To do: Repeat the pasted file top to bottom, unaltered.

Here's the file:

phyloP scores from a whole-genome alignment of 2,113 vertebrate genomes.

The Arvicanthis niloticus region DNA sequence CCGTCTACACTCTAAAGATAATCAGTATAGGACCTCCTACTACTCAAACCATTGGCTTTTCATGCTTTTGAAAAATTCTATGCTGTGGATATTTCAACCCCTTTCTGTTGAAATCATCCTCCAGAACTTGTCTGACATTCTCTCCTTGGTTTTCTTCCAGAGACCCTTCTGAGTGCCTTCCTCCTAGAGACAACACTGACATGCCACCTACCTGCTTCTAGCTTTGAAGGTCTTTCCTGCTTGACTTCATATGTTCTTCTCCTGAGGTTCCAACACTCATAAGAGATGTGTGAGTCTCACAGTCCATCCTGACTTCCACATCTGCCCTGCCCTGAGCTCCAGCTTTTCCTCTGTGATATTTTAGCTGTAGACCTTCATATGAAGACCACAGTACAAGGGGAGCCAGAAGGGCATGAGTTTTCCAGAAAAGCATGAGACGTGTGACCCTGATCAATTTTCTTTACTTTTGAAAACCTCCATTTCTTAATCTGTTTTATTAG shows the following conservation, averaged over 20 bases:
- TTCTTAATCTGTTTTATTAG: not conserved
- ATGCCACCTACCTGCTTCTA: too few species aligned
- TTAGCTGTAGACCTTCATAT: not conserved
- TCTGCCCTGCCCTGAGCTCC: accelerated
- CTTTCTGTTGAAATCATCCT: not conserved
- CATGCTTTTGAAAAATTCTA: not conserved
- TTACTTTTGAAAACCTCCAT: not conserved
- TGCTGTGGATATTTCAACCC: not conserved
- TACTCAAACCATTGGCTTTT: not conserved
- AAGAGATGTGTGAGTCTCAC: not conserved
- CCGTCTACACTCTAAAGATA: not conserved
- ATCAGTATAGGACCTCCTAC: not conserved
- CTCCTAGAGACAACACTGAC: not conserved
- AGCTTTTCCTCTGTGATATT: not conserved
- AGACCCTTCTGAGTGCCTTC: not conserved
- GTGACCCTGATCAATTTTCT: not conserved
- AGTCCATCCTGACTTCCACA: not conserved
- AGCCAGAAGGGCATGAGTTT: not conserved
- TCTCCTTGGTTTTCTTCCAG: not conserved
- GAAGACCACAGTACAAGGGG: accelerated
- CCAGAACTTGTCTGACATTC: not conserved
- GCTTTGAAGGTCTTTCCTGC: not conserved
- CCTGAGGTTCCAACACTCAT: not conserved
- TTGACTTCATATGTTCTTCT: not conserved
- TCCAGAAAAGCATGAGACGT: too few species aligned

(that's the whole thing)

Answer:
phyloP scores from a whole-genome alignment of 2,113 vertebrate genomes.

The Arvicanthis niloticus region DNA sequence CCGTCTACACTCTAAAGATAATCAGTATAGGACCTCCTACTACTCAAACCATTGGCTTTTCATGCTTTTGAAAAATTCTATGCTGTGGATATTTCAACCCCTTTCTGTTGAAATCATCCTCCAGAACTTGTCTGACATTCTCTCCTTGGTTTTCTTCCAGAGACCCTTCTGAGTGCCTTCCTCCTAGAGACAACACTGACATGCCACCTACCTGCTTCTAGCTTTGAAGGTCTTTCCTGCTTGACTTCATATGTTCTTCTCCTGAGGTTCCAACACTCATAAGAGATGTGTGAGTCTCACAGTCCATCCTGACTTCCACATCTGCCCTGCCCTGAGCTCCAGCTTTTCCTCTGTGATATTTTAGCTGTAGACCTTCATATGAAGACCACAGTACAAGGGGAGCCAGAAGGGCATGAGTTTTCCAGAAAAGCATGAGACGTGTGACCCTGATCAATTTTCTTTACTTTTGAAAACCTCCATTTCTTAATCTGTTTTATTAG shows the following conservation, averaged over 20 bases:
- TTCTTAATCTGTTTTATTAG: not conserved
- ATGCCACCTACCTGCTTCTA: too few species aligned
- TTAGCTGTAGACCTTCATAT: not conserved
- TCTGCCCTGCCCTGAGCTCC: accelerated
- CTTTCTGTTGAAATCATCCT: not conserved
- CATGCTTTTGAAAAATTCTA: not conserved
- TTACTTTTGAAAACCTCCAT: not conserved
- TGCTGTGGATATTTCAACCC: not conserved
- TACTCAAACCATTGGCTTTT: not conserved
- AAGAGATGTGTGAGTCTCAC: not conserved
- CCGTCTACACTCTAAAGATA: not conserved
- ATCAGTATAGGACCTCCTAC: not conserved
- CTCCTAGAGACAACACTGAC: not conserved
- AGCTTTTCCTCTGTGATATT: not conserved
- AGACCCTTCTGAGTGCCTTC: not conserved
- GTGACCCTGATCAATTTTCT: not conserved
- AGTCCATCCTGACTTCCACA: not conserved
- AGCCAGAAGGGCATGAGTTT: not conserved
- TCTCCTTGGTTTTCTTCCAG: not conserved
- GAAGACCACAGTACAAGGGG: accelerated
- CCAGAACTTGTCTGACATTC: not conserved
- GCTTTGAAGGTCTTTCCTGC: not conserved
- CCTGAGGTTCCAACACTCAT: not conserved
- TTGACTTCATATGTTCTTCT: not conserved
- TCCAGAAAAGCATGAGACGT: too few species aligned